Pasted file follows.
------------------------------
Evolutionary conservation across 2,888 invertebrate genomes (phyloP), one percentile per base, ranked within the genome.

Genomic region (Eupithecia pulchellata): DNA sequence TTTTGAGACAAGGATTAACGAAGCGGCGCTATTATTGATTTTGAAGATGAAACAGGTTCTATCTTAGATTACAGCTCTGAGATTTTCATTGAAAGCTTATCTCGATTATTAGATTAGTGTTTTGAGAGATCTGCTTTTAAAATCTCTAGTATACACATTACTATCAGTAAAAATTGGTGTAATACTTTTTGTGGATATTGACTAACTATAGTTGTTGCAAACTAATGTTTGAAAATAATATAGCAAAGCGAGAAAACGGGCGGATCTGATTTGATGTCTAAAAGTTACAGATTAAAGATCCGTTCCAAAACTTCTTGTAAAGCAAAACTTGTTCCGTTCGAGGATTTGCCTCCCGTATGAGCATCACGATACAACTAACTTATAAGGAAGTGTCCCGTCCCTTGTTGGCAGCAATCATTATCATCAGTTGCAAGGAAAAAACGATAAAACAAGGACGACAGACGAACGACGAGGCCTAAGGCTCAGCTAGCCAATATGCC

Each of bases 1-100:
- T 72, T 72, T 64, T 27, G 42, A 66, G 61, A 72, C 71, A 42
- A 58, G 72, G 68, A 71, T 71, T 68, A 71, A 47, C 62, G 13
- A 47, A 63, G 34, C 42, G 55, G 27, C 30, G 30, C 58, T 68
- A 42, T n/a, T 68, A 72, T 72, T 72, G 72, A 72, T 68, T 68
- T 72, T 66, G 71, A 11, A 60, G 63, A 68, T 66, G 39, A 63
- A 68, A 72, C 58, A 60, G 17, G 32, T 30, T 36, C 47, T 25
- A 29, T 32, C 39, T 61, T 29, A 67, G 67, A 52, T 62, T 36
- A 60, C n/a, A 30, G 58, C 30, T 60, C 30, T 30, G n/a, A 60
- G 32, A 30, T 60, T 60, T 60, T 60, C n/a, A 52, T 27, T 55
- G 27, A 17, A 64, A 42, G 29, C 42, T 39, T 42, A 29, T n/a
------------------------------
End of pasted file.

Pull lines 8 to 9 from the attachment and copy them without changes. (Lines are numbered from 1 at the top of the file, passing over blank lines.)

- T 72, T 66, G 71, A 11, A 60, G 63, A 68, T 66, G 39, A 63
- A 68, A 72, C 58, A 60, G 17, G 32, T 30, T 36, C 47, T 25